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Guest opinion: The Fed just sent Congress a message

By The Washington Post editorial board:

The Federal Reserve announced an increase in its benchmark interest rate last week, from 1.5 percent to 1.75 percent, the highest level since the Great Recession began in 2008.

The first such hike of new Fed Chairman Jerome Powell’s tenure, it was expected and represented continuity with the plans and policies of his predecessor, Janet Yellen.

Under Powell, it appears, the central bank expects continued strong growth and feels it can keep unwinding the super-low interest rates and other crisis measures adopted a decade ago.

Most commentary on this prudent step, likely to be the first of at least three this year, has focused on what it might portend for jobs and the financial markets. Well and good. More needs to be said, however, about the potential impact of rising interest rates on the federal government’s financial future.

The recession reduced tax revenue while triggering massive increases, both automatic and discretionary, in federal spending for food stamps, jobless benefits and other programs. Larger deficits were inevitable, but the Fed’s low interest rates made them easier to finance.

Now, Fed policy will have the effect of raising federal debt-service costs. Indeed, this was already foreseeable at the time the Republican Congress enacted, and President Donald Trump signed, a massive new tax cut — making that trillion-dollar-plus bill doubly fiscally irresponsible.

A recent report from the Center for a Responsible Federal Budget, based on Congressional Budget Office interest rate assumptions, projected that total interest costs could rise from $263 billion (1.4 percent of gross domestic product) in 2017 to $1.05 trillion (3.6 percent of GDP) in 2028.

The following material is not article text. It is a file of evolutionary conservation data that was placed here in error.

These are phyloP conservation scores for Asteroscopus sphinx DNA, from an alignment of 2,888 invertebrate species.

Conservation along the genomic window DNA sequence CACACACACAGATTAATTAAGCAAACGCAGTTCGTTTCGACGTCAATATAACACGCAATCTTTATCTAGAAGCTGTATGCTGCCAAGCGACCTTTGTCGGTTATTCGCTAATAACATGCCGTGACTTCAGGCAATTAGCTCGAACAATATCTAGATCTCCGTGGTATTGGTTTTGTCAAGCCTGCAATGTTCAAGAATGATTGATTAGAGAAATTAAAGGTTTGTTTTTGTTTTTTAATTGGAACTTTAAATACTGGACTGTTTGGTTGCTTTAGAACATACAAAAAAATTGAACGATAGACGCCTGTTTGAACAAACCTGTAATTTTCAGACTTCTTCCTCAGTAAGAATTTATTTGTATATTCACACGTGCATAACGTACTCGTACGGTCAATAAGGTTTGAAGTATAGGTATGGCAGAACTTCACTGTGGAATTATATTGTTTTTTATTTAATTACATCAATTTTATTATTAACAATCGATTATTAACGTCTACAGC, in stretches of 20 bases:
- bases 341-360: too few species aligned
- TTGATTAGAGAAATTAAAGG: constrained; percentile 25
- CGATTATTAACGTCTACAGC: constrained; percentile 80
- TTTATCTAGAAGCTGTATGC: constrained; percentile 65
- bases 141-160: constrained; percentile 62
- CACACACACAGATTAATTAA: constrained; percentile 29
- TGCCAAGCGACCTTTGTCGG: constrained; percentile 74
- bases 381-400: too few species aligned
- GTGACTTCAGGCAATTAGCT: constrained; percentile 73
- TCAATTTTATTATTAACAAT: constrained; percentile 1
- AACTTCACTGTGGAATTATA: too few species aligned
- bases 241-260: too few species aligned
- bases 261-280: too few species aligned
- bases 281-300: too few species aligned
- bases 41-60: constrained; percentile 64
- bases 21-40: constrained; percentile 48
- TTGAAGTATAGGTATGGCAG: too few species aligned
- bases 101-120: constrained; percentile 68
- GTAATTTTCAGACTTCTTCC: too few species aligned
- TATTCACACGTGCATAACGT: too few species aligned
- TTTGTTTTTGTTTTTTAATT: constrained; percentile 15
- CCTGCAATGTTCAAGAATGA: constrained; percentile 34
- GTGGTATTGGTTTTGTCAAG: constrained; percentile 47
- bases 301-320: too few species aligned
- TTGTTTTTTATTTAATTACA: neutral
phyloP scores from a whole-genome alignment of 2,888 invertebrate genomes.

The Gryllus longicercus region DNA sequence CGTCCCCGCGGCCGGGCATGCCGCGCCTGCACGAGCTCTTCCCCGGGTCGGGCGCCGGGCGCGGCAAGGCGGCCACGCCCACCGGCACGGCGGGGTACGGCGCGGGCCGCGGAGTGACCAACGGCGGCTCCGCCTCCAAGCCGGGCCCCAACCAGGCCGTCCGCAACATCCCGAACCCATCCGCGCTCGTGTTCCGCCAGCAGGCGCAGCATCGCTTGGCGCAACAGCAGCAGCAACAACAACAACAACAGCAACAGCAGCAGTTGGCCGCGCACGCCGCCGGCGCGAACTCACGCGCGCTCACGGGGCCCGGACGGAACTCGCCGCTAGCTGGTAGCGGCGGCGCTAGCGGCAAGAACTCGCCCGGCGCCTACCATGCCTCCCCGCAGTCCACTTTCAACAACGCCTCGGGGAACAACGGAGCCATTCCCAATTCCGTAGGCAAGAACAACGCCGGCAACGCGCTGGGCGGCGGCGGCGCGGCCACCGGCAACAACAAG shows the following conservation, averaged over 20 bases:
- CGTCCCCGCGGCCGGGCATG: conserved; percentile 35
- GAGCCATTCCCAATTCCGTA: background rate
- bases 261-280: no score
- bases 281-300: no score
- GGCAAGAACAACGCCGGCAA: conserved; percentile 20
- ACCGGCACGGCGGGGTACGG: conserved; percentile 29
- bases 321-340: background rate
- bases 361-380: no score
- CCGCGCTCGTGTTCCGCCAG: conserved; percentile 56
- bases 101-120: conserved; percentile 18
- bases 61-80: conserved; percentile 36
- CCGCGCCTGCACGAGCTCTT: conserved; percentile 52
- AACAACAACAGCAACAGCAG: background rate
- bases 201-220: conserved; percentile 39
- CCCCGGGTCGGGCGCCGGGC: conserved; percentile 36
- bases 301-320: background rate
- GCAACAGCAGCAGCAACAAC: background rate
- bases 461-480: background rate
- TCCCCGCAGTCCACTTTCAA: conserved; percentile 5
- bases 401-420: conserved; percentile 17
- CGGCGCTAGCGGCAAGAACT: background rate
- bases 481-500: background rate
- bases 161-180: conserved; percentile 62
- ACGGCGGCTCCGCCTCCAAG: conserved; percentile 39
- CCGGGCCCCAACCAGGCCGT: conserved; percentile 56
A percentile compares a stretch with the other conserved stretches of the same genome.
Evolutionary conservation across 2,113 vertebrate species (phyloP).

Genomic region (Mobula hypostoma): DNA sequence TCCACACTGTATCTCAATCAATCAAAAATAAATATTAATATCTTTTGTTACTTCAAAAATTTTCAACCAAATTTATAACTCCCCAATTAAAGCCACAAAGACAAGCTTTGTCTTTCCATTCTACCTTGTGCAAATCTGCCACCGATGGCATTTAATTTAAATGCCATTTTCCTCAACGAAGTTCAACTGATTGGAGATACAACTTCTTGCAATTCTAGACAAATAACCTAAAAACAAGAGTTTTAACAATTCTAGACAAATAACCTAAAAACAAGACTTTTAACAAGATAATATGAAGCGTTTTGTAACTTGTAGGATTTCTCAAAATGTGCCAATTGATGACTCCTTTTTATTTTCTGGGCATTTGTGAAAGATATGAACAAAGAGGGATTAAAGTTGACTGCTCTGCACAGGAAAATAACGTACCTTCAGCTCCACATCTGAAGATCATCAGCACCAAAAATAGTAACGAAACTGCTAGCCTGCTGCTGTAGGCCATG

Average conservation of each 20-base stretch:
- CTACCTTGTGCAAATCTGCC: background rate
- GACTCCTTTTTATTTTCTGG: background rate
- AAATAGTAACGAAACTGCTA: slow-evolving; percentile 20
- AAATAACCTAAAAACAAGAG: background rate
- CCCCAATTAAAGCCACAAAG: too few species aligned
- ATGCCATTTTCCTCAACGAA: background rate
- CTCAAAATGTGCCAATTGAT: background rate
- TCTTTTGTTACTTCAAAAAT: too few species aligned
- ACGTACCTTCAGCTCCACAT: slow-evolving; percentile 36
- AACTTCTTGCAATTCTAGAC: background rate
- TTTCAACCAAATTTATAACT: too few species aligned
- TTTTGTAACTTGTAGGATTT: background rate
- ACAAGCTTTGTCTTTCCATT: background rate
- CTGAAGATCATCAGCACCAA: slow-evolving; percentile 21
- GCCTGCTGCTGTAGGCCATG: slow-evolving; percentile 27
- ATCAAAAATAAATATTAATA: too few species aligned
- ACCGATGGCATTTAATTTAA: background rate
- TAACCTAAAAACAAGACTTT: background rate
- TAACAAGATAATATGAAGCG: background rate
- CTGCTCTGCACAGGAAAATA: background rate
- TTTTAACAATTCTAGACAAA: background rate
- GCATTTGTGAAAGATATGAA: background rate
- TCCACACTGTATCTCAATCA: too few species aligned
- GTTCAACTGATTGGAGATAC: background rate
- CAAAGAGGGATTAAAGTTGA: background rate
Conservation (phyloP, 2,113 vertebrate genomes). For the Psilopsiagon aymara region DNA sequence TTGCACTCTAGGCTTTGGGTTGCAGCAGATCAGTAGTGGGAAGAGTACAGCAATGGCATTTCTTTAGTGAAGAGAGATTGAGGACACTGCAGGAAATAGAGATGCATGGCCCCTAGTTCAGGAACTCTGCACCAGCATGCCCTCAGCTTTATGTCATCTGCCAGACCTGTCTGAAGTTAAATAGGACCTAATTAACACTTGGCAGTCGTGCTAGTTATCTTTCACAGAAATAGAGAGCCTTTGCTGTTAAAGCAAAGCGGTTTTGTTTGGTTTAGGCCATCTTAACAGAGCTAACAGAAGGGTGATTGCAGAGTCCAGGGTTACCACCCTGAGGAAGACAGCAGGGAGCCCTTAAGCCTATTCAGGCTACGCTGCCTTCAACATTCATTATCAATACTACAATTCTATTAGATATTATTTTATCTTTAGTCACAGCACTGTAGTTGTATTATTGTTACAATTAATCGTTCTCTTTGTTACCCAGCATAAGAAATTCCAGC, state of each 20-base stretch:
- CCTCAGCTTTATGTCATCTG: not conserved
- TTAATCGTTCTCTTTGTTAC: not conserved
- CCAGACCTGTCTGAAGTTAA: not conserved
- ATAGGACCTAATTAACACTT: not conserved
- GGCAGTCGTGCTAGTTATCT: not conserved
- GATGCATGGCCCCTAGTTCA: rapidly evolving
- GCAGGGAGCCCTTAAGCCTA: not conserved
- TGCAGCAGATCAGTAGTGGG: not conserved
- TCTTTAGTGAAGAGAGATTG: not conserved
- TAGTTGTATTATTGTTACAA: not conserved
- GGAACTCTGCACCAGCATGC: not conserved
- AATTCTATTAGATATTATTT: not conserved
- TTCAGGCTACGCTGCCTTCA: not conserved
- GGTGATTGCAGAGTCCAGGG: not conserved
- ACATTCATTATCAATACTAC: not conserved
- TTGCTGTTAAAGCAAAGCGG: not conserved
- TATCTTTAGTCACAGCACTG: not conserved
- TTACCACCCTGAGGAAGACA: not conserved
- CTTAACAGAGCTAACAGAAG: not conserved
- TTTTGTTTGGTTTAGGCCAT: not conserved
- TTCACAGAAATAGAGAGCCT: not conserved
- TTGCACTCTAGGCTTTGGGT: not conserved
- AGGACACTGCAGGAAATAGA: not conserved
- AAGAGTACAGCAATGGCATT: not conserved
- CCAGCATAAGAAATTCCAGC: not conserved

This does not necessarily mean that the debt is becoming unsustainable in and of itself (though that can’t be ruled out). Even after losing the implicit support of the Fed, the federal government enjoys many advantages over ordinary debtors, including the power to print the currency it borrows.

What is happening, however, is that the eventual costs of correcting today’s financial excesses is rising. And the margin for error in federal finances is fast disappearing.

Interest payments are legally binding; they must be made lest the United States default on its obligations and trigger a global financial crisis. The more the government’s resources are, in effect, precommitted to this non-negotiable obligation, the less it has available for emergencies such as war, hurricanes or recession — and for less spectacular but no less important purposes such as research and infrastructure.

It’s worth noting, too, that other things being equal, government interest payments tend to flow upward in society’s pyramid of wealth, for the simple reason that people of modest means have less savings available to invest in bonds than rich people do.

There’s nothing progressive about that, which is one of many reasons that Americans across the ideological spectrum should be protesting Congress’ recent bipartisan abandonment of fiscal discipline. In its own quiet, indirect way, that was the message the Fed just sent, too.

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